Unlike the southwestern end of the isle in the hills outside of Negril, Portland Parish has very little disturbed or cultivated ground that might be easily seen from the air. Herbmen hustle here without scores of tourists to hassle so the police are more laid back. It’s not overrun with hipsters like in Negril or Ocho Rios though Errol Flynn and the Hollywood gang of the 1940’s and 1950’s loved the Port Antonio region and made a distinct impact upon its history. It doesn’t have the typical miles and miles of sandy beaches that much of the northwest coast features so it was homesteaded differently. It rains a lot more, too, so it imparts a more moody feel to the local atmosphere than the sunny beach vibes of Negril.

The beauty of music that can evoke Melancholy is that the feeling it creates is ever-present in our psyche. Like all the primary feelings, happiness, joy, sorrow, suffering, it is one of the energies that our hearts can supply. Melancholy seems to appear out of nowhere and without warning whereas the other familiar emotions have a distinct, noticeable way of announcing themselves.

I define melancholy to be like an invisible arm weighing on my shoulder, the feeling of incompleteness and a need that cannot quite be identified or quelled. Melancholy is not inherently sorrowful or painful but it’s a distant echo and a little of both. Perhaps something over the horizon is evoking a strange feeling that can turn pleasant just as easily as it can turn unpleasant. It’s undecided yet very moving.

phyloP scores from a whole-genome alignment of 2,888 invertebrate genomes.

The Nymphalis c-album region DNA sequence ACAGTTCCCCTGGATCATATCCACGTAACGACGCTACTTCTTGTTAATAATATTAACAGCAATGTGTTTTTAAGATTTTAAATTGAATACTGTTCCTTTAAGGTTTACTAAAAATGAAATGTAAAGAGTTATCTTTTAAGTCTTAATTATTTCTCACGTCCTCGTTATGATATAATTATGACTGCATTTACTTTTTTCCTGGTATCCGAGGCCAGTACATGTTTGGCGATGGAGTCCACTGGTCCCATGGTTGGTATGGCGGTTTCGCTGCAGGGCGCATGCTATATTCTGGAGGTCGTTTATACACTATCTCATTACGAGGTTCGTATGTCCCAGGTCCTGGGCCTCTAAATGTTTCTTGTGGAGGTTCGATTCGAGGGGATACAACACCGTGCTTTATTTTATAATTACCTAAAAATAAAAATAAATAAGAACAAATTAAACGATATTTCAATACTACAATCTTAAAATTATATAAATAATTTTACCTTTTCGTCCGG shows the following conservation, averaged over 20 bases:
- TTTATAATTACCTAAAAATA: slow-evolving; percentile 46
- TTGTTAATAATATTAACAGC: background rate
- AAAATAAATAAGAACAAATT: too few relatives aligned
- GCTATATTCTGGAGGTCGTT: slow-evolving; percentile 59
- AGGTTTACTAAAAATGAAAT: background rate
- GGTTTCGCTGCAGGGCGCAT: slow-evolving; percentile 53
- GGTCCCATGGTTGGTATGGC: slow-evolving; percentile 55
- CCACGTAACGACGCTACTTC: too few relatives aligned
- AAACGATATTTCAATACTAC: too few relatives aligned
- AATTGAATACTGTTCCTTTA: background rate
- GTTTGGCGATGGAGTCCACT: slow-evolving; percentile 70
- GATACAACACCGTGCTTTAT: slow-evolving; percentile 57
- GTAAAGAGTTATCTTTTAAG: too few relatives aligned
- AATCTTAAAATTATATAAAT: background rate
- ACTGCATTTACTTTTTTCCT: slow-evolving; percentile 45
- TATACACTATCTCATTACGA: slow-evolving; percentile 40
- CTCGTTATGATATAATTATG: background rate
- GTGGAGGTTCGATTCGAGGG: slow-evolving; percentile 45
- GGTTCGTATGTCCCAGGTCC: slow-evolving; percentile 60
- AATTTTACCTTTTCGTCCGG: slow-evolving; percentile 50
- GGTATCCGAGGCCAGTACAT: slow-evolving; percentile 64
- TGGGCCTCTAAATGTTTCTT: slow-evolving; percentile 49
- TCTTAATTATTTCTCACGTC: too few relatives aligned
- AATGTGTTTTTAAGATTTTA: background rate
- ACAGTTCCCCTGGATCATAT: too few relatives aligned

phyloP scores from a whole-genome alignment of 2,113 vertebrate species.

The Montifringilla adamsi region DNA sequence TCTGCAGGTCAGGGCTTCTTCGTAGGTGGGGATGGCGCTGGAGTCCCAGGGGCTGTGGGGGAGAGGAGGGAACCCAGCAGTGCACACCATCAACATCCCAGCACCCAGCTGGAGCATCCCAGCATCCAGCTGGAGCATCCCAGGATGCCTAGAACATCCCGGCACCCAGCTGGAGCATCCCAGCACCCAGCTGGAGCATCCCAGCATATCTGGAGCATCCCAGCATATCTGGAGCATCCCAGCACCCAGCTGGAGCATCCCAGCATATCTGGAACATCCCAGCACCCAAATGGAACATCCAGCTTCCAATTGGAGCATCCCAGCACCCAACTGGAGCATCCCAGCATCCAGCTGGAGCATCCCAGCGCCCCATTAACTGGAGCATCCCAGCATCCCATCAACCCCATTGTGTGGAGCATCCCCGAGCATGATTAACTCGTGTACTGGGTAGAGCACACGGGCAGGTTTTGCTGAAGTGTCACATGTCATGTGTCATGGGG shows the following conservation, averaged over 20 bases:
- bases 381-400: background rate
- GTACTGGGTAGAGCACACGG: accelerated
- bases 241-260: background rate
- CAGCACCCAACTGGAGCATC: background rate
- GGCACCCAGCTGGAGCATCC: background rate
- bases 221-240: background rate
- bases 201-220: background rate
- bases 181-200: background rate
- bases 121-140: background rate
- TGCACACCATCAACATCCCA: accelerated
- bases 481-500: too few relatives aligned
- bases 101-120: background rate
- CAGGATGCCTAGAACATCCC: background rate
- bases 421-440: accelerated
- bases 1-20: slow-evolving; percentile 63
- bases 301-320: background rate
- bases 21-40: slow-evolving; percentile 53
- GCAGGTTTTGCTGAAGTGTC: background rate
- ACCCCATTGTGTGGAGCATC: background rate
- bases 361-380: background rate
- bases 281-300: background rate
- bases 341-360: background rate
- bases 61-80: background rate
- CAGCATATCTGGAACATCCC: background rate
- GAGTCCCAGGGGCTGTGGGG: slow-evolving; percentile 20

When I feel melancholy I usually make a point to let my lady know. We are both explorers in this way. We truly enjoy mapping how we came to feel a certain way by examining the setting, the set, the personal motifs at play, and the emotional trend in our lives at that time. Playing Pablo’s melodica-rich tunes are a surefire way to amplify that feeling and stare into its face. Top female vocalists like Sade can gracefully dish out a full plate of melancholy whenever they so desire, too. It seems that it’s one of the most powerful tools that top musicians keep close at hand. Led Zeppelin’s “Rain Song” is a another, classic rock tune that drips with melancholy.

Smoke a few tokes of your top fire, play that song once or twice on a rainy afternoon, and I think you’ll agree. I’d add Zeppelin’s “Kashmir” as well though I think it actually moves quickly beyond melancholy and heads into a more tense, struggling mood. Maybe even angry. Melancholy doesn’t really have tension or anger at its center as much as it seems to be undecided and bounces me back and forth from peaceful to uneasy. It keeps me guessing at what’s next.

Usually, like yesterday, when I have a brush with melancholy, it disappears without notice as quickly as it seemed to appear. It reminds me that I have work to do, a life to live, and time, like the waning days of Fall, is always ticking in the background.

The clock of time tells me that I am sensible to live like a warrior, treating every day, each moment, like the true gift that it is. I hope you’re awake and watchful for the miracle in every breathe, too, and give Melancholy its due as a useful messenger.

Money can by you a clock, but not time. – Chinese proverb